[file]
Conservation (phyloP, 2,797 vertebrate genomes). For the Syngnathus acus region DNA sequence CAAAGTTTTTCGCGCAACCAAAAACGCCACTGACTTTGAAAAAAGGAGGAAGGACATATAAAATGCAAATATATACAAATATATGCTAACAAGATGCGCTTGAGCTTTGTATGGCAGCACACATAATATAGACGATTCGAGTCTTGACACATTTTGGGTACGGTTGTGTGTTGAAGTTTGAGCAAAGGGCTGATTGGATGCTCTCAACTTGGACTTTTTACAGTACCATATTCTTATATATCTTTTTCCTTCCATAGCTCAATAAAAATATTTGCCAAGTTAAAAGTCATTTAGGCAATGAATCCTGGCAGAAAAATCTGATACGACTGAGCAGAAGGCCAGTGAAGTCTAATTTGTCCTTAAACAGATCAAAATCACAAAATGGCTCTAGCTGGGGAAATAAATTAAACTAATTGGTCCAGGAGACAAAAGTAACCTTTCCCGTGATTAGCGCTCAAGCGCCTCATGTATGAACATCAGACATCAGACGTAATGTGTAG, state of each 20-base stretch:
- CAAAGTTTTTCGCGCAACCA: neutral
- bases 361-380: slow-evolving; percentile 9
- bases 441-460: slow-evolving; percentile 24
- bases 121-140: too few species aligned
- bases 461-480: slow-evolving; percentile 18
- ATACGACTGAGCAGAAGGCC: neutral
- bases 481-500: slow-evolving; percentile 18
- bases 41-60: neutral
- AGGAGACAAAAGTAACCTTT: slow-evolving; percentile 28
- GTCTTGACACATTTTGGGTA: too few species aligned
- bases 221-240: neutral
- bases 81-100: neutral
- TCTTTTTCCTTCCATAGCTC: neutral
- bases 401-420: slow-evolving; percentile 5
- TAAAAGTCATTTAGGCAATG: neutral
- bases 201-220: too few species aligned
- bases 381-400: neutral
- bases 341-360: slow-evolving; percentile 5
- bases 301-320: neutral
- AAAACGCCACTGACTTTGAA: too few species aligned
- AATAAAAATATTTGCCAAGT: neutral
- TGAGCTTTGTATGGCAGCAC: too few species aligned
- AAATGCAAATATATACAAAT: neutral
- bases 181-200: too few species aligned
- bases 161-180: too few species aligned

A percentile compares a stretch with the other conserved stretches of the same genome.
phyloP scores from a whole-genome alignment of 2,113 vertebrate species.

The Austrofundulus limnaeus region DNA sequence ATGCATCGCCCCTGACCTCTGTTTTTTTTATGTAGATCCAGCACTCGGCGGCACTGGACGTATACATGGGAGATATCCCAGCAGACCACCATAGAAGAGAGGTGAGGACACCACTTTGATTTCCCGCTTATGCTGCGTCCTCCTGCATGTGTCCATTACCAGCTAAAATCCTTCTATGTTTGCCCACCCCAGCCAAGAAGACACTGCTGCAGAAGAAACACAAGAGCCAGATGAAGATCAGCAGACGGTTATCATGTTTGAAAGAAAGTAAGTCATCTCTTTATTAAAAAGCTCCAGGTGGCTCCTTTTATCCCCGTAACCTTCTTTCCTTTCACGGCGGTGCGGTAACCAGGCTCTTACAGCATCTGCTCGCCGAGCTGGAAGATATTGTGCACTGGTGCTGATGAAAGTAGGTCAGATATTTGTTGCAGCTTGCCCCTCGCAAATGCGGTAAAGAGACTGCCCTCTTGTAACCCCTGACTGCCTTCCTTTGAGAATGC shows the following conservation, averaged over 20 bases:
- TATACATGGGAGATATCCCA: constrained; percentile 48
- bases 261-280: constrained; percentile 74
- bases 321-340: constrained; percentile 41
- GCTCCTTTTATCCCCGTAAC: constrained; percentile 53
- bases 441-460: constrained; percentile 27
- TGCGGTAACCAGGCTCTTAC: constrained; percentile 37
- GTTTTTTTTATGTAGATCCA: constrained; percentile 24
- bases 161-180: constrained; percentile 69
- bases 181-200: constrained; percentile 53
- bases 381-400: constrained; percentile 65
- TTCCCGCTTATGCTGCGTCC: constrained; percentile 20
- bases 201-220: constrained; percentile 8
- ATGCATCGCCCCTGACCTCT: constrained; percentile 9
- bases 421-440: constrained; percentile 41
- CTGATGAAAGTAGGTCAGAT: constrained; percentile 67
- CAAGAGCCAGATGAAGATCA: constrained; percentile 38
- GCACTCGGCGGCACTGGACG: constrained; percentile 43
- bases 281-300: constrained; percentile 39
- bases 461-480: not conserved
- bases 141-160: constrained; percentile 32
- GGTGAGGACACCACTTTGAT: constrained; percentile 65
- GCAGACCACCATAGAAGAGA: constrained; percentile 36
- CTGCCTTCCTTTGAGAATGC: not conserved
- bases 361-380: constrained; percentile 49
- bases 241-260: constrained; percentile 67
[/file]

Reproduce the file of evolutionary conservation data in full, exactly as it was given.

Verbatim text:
Conservation (phyloP, 2,797 vertebrate genomes). For the Syngnathus acus region DNA sequence CAAAGTTTTTCGCGCAACCAAAAACGCCACTGACTTTGAAAAAAGGAGGAAGGACATATAAAATGCAAATATATACAAATATATGCTAACAAGATGCGCTTGAGCTTTGTATGGCAGCACACATAATATAGACGATTCGAGTCTTGACACATTTTGGGTACGGTTGTGTGTTGAAGTTTGAGCAAAGGGCTGATTGGATGCTCTCAACTTGGACTTTTTACAGTACCATATTCTTATATATCTTTTTCCTTCCATAGCTCAATAAAAATATTTGCCAAGTTAAAAGTCATTTAGGCAATGAATCCTGGCAGAAAAATCTGATACGACTGAGCAGAAGGCCAGTGAAGTCTAATTTGTCCTTAAACAGATCAAAATCACAAAATGGCTCTAGCTGGGGAAATAAATTAAACTAATTGGTCCAGGAGACAAAAGTAACCTTTCCCGTGATTAGCGCTCAAGCGCCTCATGTATGAACATCAGACATCAGACGTAATGTGTAG, state of each 20-base stretch:
- CAAAGTTTTTCGCGCAACCA: neutral
- bases 361-380: slow-evolving; percentile 9
- bases 441-460: slow-evolving; percentile 24
- bases 121-140: too few species aligned
- bases 461-480: slow-evolving; percentile 18
- ATACGACTGAGCAGAAGGCC: neutral
- bases 481-500: slow-evolving; percentile 18
- bases 41-60: neutral
- AGGAGACAAAAGTAACCTTT: slow-evolving; percentile 28
- GTCTTGACACATTTTGGGTA: too few species aligned
- bases 221-240: neutral
- bases 81-100: neutral
- TCTTTTTCCTTCCATAGCTC: neutral
- bases 401-420: slow-evolving; percentile 5
- TAAAAGTCATTTAGGCAATG: neutral
- bases 201-220: too few species aligned
- bases 381-400: neutral
- bases 341-360: slow-evolving; percentile 5
- bases 301-320: neutral
- AAAACGCCACTGACTTTGAA: too few species aligned
- AATAAAAATATTTGCCAAGT: neutral
- TGAGCTTTGTATGGCAGCAC: too few species aligned
- AAATGCAAATATATACAAAT: neutral
- bases 181-200: too few species aligned
- bases 161-180: too few species aligned

A percentile compares a stretch with the other conserved stretches of the same genome.
phyloP scores from a whole-genome alignment of 2,113 vertebrate species.

The Austrofundulus limnaeus region DNA sequence ATGCATCGCCCCTGACCTCTGTTTTTTTTATGTAGATCCAGCACTCGGCGGCACTGGACGTATACATGGGAGATATCCCAGCAGACCACCATAGAAGAGAGGTGAGGACACCACTTTGATTTCCCGCTTATGCTGCGTCCTCCTGCATGTGTCCATTACCAGCTAAAATCCTTCTATGTTTGCCCACCCCAGCCAAGAAGACACTGCTGCAGAAGAAACACAAGAGCCAGATGAAGATCAGCAGACGGTTATCATGTTTGAAAGAAAGTAAGTCATCTCTTTATTAAAAAGCTCCAGGTGGCTCCTTTTATCCCCGTAACCTTCTTTCCTTTCACGGCGGTGCGGTAACCAGGCTCTTACAGCATCTGCTCGCCGAGCTGGAAGATATTGTGCACTGGTGCTGATGAAAGTAGGTCAGATATTTGTTGCAGCTTGCCCCTCGCAAATGCGGTAAAGAGACTGCCCTCTTGTAACCCCTGACTGCCTTCCTTTGAGAATGC shows the following conservation, averaged over 20 bases:
- TATACATGGGAGATATCCCA: constrained; percentile 48
- bases 261-280: constrained; percentile 74
- bases 321-340: constrained; percentile 41
- GCTCCTTTTATCCCCGTAAC: constrained; percentile 53
- bases 441-460: constrained; percentile 27
- TGCGGTAACCAGGCTCTTAC: constrained; percentile 37
- GTTTTTTTTATGTAGATCCA: constrained; percentile 24
- bases 161-180: constrained; percentile 69
- bases 181-200: constrained; percentile 53
- bases 381-400: constrained; percentile 65
- TTCCCGCTTATGCTGCGTCC: constrained; percentile 20
- bases 201-220: constrained; percentile 8
- ATGCATCGCCCCTGACCTCT: constrained; percentile 9
- bases 421-440: constrained; percentile 41
- CTGATGAAAGTAGGTCAGAT: constrained; percentile 67
- CAAGAGCCAGATGAAGATCA: constrained; percentile 38
- GCACTCGGCGGCACTGGACG: constrained; percentile 43
- bases 281-300: constrained; percentile 39
- bases 461-480: not conserved
- bases 141-160: constrained; percentile 32
- GGTGAGGACACCACTTTGAT: constrained; percentile 65
- GCAGACCACCATAGAAGAGA: constrained; percentile 36
- CTGCCTTCCTTTGAGAATGC: not conserved
- bases 361-380: constrained; percentile 49
- bases 241-260: constrained; percentile 67